Associated with the relaxation of information requirements for ‘outline’ applications, the Government have made clear that they expect local planning authorities to keep their ‘local list’ of information requirements for planning applications under regular review and that they should seek to reduce rather than increase such requirements. With this in mind, the new rules state that for any planning application submitted after 30th June 2013, the ‘local list’ only apply to a specific application if the list has been published within two years prior to the date of the planning application.
If you would like to discuss what information and level of detail you should be submitting for your planning application we offer free consultations and will always let you know what we think your prospects of success are, good or bad.
Even in these difficult times when town and district centres are seeing their trade contracting and an increased number of shop premises stand empty securing planning permission to bring an empty property back into commercial use is not always straight forward.
This was the challenge facing a client who had taken a lease on a vacant ground floor premises on Yarm High Street and converted it to an ice cream parlour, under the ‘Archers’ franchise, producing and selling delicious artisan ice cream. Our client had been unaware that planning permission would be required to use a former gents’ tailors shop as an ice cream parlour and had opened for business having spent a considerable sum of money in fitting out the ground floor premises and installing ice cream manufacturing equipment. He was shocked and concerned when informed by a planning officer that planning permission was required but was unlikely to be granted due to local planning policies seeking to retain shop premises and discouraging conversion to other uses, including an ice cream parlour.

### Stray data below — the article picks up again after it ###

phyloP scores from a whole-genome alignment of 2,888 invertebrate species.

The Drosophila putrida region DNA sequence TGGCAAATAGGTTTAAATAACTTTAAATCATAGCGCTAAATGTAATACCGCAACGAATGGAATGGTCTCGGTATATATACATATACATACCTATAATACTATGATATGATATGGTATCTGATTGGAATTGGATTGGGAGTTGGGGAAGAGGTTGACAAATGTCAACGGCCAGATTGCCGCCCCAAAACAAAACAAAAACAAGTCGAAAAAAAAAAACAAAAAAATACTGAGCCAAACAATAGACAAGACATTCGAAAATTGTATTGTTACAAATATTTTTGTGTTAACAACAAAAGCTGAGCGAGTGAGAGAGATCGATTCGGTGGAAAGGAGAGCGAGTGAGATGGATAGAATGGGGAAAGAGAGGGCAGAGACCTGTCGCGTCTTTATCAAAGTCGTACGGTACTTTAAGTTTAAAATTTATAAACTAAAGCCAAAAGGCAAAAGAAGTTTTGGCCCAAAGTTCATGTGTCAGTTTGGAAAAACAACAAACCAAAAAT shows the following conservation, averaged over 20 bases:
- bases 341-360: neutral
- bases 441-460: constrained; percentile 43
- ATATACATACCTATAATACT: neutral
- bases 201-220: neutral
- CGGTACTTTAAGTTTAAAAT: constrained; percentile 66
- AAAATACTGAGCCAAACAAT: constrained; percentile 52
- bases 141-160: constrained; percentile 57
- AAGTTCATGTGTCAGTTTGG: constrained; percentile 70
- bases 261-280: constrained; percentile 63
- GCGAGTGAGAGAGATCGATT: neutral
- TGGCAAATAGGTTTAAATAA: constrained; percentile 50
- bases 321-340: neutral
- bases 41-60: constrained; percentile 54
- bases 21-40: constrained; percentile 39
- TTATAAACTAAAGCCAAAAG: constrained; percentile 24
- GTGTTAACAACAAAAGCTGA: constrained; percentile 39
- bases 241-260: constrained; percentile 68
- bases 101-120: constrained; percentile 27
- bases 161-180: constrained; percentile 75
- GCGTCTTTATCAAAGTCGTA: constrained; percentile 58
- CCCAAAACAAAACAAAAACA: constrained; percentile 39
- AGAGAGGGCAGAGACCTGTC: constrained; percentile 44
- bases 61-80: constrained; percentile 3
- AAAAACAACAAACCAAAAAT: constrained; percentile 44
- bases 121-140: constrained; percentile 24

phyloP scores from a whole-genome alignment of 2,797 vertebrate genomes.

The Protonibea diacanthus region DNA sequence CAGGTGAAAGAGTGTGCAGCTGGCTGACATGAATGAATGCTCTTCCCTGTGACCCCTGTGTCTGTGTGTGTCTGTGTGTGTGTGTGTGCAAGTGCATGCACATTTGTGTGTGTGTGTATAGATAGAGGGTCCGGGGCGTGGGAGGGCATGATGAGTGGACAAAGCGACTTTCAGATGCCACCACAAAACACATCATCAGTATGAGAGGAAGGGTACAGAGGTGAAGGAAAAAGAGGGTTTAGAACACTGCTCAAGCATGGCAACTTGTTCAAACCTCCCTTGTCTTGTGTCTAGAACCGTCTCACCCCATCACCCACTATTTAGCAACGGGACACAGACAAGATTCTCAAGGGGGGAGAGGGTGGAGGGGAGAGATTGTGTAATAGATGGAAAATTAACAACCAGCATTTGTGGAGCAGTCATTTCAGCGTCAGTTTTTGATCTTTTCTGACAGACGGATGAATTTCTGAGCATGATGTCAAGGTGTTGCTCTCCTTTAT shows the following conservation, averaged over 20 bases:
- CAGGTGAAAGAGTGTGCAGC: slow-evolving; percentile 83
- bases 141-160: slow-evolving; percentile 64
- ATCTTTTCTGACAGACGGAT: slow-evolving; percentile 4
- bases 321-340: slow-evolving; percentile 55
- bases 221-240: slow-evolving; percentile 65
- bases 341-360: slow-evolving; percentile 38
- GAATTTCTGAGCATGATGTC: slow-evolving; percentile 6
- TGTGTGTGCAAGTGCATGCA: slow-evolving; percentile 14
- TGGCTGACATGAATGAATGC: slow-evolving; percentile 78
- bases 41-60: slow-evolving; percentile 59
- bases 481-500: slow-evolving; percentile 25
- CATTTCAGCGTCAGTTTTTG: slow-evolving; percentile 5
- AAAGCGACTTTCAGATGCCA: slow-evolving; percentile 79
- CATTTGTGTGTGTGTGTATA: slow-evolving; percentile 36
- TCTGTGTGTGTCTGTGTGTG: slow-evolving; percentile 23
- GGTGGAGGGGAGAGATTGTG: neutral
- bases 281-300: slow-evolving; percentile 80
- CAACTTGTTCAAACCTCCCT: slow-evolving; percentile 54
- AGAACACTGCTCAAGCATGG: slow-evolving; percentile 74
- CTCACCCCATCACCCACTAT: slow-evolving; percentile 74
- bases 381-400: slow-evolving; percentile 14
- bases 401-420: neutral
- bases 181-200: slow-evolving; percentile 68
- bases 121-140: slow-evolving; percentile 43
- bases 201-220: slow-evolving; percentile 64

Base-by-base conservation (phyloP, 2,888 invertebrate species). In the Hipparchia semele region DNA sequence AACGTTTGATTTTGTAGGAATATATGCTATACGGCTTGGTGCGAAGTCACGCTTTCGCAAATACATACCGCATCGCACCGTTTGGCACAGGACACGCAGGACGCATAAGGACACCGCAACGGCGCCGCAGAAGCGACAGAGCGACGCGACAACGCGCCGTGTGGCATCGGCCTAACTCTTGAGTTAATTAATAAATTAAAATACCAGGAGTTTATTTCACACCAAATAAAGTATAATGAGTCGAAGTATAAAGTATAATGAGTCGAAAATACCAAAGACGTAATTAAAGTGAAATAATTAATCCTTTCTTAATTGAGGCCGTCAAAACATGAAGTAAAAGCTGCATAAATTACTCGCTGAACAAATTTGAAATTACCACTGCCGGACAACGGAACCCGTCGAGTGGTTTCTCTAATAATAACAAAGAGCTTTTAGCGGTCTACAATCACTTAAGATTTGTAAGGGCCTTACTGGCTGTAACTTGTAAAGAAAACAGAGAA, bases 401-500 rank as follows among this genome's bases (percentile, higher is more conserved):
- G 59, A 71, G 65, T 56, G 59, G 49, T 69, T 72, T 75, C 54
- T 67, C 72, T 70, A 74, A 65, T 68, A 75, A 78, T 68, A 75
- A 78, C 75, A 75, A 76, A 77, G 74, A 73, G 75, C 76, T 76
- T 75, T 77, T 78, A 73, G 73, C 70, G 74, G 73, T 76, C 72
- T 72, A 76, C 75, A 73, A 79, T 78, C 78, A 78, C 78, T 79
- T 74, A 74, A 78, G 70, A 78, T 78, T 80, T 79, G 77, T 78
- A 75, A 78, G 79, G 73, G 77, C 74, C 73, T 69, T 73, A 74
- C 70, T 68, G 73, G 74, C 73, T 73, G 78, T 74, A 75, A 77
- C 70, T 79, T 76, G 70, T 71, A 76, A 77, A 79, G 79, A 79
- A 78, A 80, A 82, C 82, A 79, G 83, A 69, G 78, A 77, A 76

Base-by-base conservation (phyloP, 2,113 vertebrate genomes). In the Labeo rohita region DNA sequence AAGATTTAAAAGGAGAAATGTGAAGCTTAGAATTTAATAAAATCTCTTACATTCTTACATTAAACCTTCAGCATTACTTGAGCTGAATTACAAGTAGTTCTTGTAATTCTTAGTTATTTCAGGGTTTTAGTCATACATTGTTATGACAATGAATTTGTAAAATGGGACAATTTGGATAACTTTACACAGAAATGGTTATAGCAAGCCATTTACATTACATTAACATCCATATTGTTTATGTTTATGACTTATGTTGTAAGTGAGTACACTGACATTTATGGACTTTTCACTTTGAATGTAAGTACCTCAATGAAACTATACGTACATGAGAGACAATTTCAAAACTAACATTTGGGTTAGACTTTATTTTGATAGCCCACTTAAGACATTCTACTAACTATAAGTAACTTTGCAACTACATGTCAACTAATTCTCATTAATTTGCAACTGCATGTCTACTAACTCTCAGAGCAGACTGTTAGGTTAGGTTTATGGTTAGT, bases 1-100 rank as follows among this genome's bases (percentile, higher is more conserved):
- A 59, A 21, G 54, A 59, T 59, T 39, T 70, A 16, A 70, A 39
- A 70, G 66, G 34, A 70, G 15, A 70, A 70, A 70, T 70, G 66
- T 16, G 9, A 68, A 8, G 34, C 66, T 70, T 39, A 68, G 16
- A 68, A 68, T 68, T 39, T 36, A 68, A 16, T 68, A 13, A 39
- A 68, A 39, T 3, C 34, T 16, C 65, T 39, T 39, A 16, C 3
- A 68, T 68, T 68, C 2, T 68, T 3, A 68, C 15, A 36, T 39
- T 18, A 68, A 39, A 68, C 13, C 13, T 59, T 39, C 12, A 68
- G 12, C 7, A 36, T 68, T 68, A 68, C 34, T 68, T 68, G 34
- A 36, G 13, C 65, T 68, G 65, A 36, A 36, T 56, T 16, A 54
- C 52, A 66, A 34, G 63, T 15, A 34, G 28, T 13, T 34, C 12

Prism Planning were engaged to try and rescue the situation. It was noted that the premises had been vacant for a considerable period of times; that the ice cream parlour was operating as an ancillary use to the main retail business of Yarm High Street; that within a matter of months of opening the ice cream parlour had built up a loyal customer following; and that there was no other ice cream parlour with the High Street. Prism Planning suggested to the client that he should start a petition, asking customers for their support in calling on the Council to grant planning permission. The planning application was subsequently accompanied by a 910 name petition supporting the application. Support was also sought from Yarm Chamber of Trade, who subsequently wrote to the Council advising of their backing for the ice cream parlour.